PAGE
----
New York, I Love You and many other DVDs, both classic and new DVDs are available for UK visitors from Tesco Entertainment. It was co-directed by the world famous Japanese director Shunji Iwai and stars the beautiful Maggie Q. The stories, as its name implies, take place in New York City, and follows 10 short stories by numerous directors. It has a common theme besides taking place in New York, diversity and love. Each director based their short film on these themes. It is interesting to say the least but if your looking for easy entertainment, this isnt it. It’s a magical movie experience with a lot of humor, a lot of heart, and a slight wisp of sadness thrown in for good measure.
Having spent a few days in New York City last summer I can safely assume that New York, I Love You is not about New York. If it was, I’m not sure that any cinematic effort could possibly do justice to what is one of the most amazing cities on earth. There’s just too much there, too many contributing factors for any movie to properly pay tribute to New York City. Because at its heart, New York, I Love You is an indirect love letter, more about the words being used to express the sentiment than the sentiment itself. Having said that, would I have executed an homage to the city in this way? No. Which despite its all-star cast, it falls flat for the most part. I found this movie to be a mixture of emotions.
The best episode was directed by Joshua Marsten with Eli Wallach and Cloris Leachman, an old couple on their way for lunch in Coney Island. Their interaction and the love they show for each other after 63 years of marriage was perhaps the best scene in the movie. I think the script for Natalie Portman’s contribution was probably written on a napkin the day before shooting. You could do worse if you’re looking for a movie for Valentine’s Day but, as I’ve noted repeatedly, you could also do a lot better. New York, I love you, isn’t a movie I’ll want to revisit. Plus, unlike a few other ensemble movies, you never really get to know any of the characters besides what they’re emitting at that moment. A couple of other entries feel more gimmicky by comparison.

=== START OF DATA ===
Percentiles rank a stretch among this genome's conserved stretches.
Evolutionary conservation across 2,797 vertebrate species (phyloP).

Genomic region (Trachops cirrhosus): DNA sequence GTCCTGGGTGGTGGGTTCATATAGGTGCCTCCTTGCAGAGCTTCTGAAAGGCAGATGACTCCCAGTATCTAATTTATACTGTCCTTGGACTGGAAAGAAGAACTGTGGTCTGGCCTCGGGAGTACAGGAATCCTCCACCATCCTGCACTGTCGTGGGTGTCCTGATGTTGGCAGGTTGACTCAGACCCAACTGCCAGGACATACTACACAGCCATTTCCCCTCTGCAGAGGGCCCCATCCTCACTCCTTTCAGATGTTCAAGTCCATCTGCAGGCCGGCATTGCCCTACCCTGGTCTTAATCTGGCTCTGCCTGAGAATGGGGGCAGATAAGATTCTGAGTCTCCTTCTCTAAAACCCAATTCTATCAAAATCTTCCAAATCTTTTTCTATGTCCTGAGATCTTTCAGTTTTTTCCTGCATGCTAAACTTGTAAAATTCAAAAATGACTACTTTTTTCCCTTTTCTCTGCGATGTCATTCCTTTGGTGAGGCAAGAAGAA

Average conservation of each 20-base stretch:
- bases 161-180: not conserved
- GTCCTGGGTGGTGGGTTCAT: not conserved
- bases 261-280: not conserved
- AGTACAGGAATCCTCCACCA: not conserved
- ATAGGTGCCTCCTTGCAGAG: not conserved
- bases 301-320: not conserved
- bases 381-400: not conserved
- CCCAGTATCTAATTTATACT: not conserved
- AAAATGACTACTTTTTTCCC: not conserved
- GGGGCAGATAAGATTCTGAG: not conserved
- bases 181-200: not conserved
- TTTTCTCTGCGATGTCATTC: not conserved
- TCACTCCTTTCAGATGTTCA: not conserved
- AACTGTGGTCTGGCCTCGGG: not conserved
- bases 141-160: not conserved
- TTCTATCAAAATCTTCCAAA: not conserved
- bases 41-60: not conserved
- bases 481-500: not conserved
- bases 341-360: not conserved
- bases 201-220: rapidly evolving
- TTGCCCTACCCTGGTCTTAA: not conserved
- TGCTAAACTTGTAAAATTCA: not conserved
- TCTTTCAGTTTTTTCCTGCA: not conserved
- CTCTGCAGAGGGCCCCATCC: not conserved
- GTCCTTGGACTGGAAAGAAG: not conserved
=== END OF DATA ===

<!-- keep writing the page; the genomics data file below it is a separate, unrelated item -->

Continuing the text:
All in all, this stylish hodgepodge will appeal mostly to those who are drawn to the short story format. A lot of the shorts in New York, I Love You encapsulate the benefits that make living in the harsh city so worthwhile, from the way in which you are forced to interact with different cultures and religions on a daily basis. Aside from a sitcom-sweet excursion to Coney Island that I mentioned earlier in this review, I didn’t find much to gloat about. For a movie that’s about living and loving in New York, the city comes across as a surprisingly generic place. Rent if you must, but I wouldn’t buy this film.
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